Charles (Chuck) Lucy
Professor Emeritus, University of Alberta, Department of Chemistry, Canada
A mentor or educator who inspired you?There are multiple mentors that come to mind: My PhD supervisor Fred Cantwell had great patience and an incredible grasp of the fundamentals. My postdoc supervisor Pete Carr had a great passion for science. Both Fred and Pete were equally passionate about supporting their mentees. There was also Gary Christian and Sandy Dasgupta who had no reason to take me under their wing, yet provided me with incredible support while I was starting with my independent career. And most recently Dan Harris – I used his textbook to teach my whole career. After becoming a co-author of his textbook, I realized how much he mentors instructors through his text. I endeavor to help instructors to educate and inspire the next generation of analytical scientists.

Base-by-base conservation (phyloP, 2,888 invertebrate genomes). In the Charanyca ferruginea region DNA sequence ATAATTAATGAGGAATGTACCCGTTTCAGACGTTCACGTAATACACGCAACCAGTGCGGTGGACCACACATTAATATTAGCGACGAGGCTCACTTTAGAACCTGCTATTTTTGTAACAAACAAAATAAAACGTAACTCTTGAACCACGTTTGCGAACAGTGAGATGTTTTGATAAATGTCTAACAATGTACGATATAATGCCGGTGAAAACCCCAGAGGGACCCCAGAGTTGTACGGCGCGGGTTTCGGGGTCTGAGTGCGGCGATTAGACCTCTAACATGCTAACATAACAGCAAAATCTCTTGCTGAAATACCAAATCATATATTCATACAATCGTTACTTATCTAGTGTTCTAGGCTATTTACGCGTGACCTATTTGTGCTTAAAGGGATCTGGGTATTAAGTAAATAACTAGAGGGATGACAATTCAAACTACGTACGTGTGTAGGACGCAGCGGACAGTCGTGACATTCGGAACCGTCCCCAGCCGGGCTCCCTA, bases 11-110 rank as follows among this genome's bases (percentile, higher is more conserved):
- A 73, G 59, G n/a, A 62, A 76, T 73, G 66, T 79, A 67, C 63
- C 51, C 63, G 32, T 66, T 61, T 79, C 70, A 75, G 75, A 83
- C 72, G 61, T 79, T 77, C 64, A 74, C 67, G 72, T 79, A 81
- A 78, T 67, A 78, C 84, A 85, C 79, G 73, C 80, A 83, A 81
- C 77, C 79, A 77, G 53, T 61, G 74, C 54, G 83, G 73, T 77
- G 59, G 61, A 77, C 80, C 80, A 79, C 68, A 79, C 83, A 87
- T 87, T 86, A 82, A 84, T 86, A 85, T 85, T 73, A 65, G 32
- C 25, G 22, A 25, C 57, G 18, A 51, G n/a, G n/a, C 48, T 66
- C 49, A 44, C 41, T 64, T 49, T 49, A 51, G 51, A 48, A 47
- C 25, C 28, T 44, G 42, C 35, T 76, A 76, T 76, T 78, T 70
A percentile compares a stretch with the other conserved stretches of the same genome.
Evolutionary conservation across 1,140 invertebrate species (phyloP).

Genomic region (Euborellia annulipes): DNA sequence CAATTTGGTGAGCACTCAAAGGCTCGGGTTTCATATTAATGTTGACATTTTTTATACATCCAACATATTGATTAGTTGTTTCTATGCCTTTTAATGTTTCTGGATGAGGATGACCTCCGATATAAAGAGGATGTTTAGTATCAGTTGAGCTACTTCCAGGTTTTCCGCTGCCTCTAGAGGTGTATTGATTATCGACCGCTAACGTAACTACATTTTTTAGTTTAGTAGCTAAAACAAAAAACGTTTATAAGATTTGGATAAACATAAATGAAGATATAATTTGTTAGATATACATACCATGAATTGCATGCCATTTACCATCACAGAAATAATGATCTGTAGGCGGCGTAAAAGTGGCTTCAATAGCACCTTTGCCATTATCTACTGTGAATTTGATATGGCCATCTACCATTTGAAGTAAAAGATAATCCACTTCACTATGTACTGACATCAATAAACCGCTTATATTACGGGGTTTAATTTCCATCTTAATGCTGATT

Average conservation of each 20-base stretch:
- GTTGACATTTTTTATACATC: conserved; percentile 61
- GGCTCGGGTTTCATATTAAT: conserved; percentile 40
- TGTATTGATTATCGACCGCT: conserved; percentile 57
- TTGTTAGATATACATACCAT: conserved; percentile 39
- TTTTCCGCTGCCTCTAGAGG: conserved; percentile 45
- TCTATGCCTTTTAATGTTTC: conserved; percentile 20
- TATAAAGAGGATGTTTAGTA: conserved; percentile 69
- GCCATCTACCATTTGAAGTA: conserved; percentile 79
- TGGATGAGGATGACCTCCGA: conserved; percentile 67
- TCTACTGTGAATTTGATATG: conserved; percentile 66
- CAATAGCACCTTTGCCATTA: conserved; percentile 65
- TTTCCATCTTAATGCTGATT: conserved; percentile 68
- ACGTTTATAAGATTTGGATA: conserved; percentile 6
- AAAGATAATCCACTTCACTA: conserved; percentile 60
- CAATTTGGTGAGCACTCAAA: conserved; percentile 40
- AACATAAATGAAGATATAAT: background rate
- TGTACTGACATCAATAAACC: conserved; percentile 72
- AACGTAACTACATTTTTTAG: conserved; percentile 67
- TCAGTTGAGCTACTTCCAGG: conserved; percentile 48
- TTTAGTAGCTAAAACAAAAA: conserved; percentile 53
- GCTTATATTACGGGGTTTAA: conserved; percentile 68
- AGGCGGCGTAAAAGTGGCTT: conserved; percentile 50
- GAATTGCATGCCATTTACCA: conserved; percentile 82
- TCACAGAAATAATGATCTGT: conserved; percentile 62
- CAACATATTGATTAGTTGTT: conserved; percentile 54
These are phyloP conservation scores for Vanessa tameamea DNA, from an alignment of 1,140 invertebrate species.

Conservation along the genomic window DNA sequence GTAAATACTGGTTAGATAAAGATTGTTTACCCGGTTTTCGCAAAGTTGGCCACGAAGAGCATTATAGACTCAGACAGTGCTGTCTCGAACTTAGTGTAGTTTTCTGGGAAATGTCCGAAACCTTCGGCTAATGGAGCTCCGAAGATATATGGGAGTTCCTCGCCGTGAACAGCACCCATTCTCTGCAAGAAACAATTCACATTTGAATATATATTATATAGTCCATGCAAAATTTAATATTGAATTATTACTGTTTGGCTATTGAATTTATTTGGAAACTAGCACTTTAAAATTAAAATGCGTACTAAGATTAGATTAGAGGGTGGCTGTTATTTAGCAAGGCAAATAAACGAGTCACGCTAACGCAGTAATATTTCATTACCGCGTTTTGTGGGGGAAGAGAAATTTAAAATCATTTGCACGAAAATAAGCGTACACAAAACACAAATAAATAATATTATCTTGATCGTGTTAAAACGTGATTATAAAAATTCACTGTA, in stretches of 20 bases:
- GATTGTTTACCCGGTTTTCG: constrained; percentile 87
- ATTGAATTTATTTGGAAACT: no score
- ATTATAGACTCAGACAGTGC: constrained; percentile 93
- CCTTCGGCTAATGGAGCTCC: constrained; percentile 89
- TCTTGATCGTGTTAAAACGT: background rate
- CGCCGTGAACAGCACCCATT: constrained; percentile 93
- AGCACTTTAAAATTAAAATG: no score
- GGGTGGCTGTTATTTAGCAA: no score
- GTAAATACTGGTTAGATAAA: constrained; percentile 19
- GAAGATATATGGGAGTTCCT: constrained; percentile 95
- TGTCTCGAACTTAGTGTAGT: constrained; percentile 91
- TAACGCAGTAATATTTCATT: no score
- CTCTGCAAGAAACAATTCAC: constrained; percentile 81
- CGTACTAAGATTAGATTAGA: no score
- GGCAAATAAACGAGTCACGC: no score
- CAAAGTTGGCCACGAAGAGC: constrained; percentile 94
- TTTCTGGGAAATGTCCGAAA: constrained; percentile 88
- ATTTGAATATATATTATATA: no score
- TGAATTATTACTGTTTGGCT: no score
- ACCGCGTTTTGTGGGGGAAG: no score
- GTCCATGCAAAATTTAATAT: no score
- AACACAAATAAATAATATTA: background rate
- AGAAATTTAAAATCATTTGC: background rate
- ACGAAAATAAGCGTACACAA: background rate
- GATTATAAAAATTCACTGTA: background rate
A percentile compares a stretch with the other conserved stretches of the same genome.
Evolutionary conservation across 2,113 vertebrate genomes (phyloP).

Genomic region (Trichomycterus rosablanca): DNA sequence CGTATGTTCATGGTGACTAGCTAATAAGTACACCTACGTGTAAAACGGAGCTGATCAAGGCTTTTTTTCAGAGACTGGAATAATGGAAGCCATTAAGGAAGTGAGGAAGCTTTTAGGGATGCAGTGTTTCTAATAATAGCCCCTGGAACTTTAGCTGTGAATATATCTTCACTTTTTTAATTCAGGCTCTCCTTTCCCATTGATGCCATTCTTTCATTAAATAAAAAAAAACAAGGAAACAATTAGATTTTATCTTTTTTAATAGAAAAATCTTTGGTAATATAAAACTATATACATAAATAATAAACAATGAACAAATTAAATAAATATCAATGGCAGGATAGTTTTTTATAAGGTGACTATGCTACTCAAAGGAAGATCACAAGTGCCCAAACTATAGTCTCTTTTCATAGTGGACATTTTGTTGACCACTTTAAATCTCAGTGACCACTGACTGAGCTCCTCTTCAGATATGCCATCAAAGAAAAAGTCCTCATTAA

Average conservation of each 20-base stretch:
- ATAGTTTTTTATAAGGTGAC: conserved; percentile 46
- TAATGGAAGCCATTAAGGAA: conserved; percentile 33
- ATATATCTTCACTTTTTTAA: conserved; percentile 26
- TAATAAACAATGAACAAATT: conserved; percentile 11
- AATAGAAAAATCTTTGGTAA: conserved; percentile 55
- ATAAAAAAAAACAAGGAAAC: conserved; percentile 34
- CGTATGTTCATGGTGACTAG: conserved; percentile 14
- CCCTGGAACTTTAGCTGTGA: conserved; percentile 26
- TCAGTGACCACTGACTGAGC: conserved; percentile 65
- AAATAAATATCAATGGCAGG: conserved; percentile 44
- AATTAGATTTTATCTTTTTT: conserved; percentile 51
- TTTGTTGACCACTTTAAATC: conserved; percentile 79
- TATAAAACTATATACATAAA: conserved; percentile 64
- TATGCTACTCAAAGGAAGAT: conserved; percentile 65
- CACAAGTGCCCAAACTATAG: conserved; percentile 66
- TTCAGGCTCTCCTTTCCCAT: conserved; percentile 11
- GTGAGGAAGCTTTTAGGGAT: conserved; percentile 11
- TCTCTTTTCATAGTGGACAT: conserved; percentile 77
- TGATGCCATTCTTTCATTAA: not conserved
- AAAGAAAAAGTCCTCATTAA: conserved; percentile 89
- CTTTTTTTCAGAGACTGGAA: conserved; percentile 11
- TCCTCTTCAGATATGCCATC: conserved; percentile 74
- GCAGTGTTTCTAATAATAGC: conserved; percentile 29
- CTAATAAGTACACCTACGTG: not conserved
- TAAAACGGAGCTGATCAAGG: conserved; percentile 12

Qualities of a successful mentor or educator? Setting the bar high for your junior colleagues so they have a growth mindset. By letting them know that they are capable of reaching these high standards, providing resources, opportunities, and constructive criticism, they will be set to succeed. You should also celebrate their successes to keep their enthusiasm and engagement. It’s key to think of your students and mentees as “junior colleagues” to remind you of this growth mindset – your mentorship doesn’t end with completion of their course or degree.
Attracting talent… We need to show students and the public that analytical sciences serve humanity and the environment – from testing the safety of drinking water, to checking blood glucose to manage diabetes. Above all, analytical science seeks the truth to the remarkable degree that chemical measurements can reveal. In a time of fake news and alternative facts, seeking the truth is an attractive pursuit.
Book for scientists? I have to recommend Quantitative Chemical Analysis by Daniel C. Harris and myself.